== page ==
IRA Sales Making up for Lost Ground
By Jennifer D. Meacham
RISMEDIA, June 2008-RE/MAX agent Doug Casale and his power team were closing a clip of 900 homes per year until they hit a snag in late-2007. “Our clients were still interested in homes; they just couldn’t find the funding,” says Casale. “So I remembered about the concept of investing IRAs in real estate.”
Now, before putting his properties on the market, Casale runs them by his loan officer at North American Savings Bank. NASB is a Grandview, Missouri-based lender specializing in IRA-held non-recourse loans (www.iralending.com).
“All of our IRA-targeted properties are now preapproved by NASB,” Casale says. “Our clients already know how much their IRA needs to put down, and how much they have to have in their IRA’s reserve.”
Casale says the typical reserve on an IRA-owned investment property is 5% for single-family homes and 10% for multi-unit or commercial properties. NASB also requires a minimum IRA down payment of 30% of the purchase price for residential and 50% for commercial properties.
Casale also made an intriguing change to his business plan to appeal to retirement-account investors. His Vancouver, Washington-based real estate firm, Investments Dynamics, now works with builders to guarantee the rent that investors will get for buying a property that’s prime for rental.
“If [the buyer] can’t get the rent we say in the prospectus that the property can get, then after 30 days of advertising they can drop it to, say, $800 from $1,000 and we’ll compensate [the investing IRA] for the difference,” says Casale. Compensation can last for as long as two years.
“Once,” Casale says, “we had to compensate someone $50 a month for an Americans with Disabilities Act-compliant unit that took a long time to rent. I thought it would be easier to rent, but it wasn’t. Other than that, this guarantee hasn’t hurt my profitability at all.”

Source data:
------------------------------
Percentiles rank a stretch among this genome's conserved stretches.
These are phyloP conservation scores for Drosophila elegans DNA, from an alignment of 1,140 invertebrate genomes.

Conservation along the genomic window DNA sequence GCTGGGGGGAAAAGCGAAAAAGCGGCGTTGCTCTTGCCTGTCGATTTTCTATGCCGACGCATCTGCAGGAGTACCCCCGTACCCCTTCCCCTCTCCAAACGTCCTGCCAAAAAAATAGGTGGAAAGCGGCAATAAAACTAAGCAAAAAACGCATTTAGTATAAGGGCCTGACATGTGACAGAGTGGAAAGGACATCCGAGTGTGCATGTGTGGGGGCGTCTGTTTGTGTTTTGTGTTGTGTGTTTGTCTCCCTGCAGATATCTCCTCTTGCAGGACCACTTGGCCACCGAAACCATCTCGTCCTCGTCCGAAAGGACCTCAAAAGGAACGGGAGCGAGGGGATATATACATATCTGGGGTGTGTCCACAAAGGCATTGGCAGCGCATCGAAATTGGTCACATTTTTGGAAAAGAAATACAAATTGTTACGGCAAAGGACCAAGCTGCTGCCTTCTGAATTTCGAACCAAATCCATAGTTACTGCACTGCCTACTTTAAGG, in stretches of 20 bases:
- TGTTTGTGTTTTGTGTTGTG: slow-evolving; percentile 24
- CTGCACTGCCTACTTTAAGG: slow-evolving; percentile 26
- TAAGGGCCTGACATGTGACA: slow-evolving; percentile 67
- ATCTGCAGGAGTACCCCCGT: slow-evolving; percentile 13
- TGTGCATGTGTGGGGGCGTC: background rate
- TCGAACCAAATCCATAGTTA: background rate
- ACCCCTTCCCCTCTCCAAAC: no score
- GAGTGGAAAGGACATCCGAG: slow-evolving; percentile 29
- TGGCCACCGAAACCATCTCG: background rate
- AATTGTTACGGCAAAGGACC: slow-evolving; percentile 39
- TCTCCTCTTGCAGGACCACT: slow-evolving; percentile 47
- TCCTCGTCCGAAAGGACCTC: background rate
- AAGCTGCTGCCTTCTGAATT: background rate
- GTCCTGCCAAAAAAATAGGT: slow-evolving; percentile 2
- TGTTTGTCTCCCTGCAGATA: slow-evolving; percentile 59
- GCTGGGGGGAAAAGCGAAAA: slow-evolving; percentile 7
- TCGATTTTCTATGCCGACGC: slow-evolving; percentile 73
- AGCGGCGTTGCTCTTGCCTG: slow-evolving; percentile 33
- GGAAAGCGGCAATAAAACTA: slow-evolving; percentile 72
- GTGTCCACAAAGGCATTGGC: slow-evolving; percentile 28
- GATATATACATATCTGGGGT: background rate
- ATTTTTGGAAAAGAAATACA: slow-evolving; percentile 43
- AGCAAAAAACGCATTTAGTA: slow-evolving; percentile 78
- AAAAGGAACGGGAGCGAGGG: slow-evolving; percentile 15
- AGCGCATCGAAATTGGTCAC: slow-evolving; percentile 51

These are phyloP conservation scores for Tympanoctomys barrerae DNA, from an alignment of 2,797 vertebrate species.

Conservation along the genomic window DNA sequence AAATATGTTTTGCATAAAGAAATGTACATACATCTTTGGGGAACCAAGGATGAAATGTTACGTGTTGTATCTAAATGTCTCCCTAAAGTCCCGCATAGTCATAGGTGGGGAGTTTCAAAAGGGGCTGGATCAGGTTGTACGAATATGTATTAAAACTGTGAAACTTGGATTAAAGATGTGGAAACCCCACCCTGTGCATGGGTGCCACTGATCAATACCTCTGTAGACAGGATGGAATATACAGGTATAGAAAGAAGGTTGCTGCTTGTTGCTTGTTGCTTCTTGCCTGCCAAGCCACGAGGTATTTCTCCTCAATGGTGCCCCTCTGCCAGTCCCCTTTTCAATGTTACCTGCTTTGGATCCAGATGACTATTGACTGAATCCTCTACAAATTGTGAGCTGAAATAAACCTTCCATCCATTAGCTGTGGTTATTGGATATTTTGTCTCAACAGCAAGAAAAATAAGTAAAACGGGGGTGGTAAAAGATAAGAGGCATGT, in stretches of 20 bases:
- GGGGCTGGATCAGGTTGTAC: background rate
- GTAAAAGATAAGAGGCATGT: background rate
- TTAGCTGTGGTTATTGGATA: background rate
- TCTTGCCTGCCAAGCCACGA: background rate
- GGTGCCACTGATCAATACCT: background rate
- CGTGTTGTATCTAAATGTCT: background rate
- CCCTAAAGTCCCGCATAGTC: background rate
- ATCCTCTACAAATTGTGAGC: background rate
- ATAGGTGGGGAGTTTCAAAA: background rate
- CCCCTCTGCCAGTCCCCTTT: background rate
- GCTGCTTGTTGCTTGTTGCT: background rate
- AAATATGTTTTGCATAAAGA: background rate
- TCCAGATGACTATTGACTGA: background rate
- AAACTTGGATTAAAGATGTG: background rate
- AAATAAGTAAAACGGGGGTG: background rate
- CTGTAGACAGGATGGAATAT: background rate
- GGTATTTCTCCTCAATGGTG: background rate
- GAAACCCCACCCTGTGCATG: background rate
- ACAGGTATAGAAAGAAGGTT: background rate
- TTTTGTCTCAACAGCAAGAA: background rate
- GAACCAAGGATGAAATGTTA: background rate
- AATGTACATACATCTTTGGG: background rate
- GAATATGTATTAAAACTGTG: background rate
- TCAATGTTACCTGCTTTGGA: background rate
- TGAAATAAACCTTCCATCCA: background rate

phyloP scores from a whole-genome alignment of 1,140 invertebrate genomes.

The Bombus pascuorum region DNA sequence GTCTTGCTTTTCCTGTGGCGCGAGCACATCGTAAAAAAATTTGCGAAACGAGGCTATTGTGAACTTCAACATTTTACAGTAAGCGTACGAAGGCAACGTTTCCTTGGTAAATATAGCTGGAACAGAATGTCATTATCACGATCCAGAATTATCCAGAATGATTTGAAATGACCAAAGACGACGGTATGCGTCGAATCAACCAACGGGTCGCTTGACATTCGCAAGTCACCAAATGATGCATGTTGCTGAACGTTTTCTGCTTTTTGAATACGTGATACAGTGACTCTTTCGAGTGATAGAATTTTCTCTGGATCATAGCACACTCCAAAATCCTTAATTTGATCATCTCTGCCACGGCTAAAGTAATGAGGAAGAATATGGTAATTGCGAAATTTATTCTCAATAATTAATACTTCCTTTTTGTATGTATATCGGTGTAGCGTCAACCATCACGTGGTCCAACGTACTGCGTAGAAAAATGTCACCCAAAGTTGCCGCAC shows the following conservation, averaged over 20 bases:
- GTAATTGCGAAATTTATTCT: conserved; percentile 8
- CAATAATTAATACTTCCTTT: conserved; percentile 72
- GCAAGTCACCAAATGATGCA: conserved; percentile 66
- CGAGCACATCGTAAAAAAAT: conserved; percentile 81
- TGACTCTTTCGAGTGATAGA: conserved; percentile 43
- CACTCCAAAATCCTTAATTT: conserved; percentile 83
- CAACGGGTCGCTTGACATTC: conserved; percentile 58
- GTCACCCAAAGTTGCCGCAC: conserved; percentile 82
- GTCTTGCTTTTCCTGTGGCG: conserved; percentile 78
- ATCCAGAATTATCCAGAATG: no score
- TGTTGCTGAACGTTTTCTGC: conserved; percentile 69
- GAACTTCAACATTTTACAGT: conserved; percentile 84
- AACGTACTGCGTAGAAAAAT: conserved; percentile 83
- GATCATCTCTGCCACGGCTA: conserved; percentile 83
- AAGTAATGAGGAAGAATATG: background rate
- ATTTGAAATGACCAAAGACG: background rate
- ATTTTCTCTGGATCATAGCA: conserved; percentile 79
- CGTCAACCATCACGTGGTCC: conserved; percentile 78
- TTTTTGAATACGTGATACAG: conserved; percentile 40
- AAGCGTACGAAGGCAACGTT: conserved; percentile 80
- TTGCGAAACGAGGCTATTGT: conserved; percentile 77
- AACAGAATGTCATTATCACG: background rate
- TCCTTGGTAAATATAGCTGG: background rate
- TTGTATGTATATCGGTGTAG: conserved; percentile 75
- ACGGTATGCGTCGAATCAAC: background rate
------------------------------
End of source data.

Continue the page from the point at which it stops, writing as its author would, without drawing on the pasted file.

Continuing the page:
Casale also offers his properties through affiliate relationships with Keller Williams Realty and RE/MAX. “I’ll pay their agents the standard 3 percent,” he says. “They can access my website (www.HotRealEstateInvestments.com) and sell their property anywhere they want in the United States.”
Though his 900-properties-sold-per-year clip had slowed to less than 400 at the current pace, IRA sales are starting to make up for lost ground, Casale says. “If I wasn’t introduced to IRA funding, my business would pretty much be defunct because of the financial crisis,” Casale says. “The new funding mechanism has just been terrific for my business and a real eye opener for my clients.”
What is a Non-Recourse Loan?
The NASB website reports that the Internal Revenue Service does not allow individual self-directed IRA account holders to be personally involved in IRA transactions as a loan guarantor. Long offered for commercial properties, non-recourse loans stipulate that, in cases of default or foreclosure, lenders can look only to the property as the source of repayment. As such, the value and cash flow of a property-rather than the IRA account holder’s personal credit-determine whether or not a lender opts to make the loan. Additionally, the IRA account holder is not personally liable for repayment.
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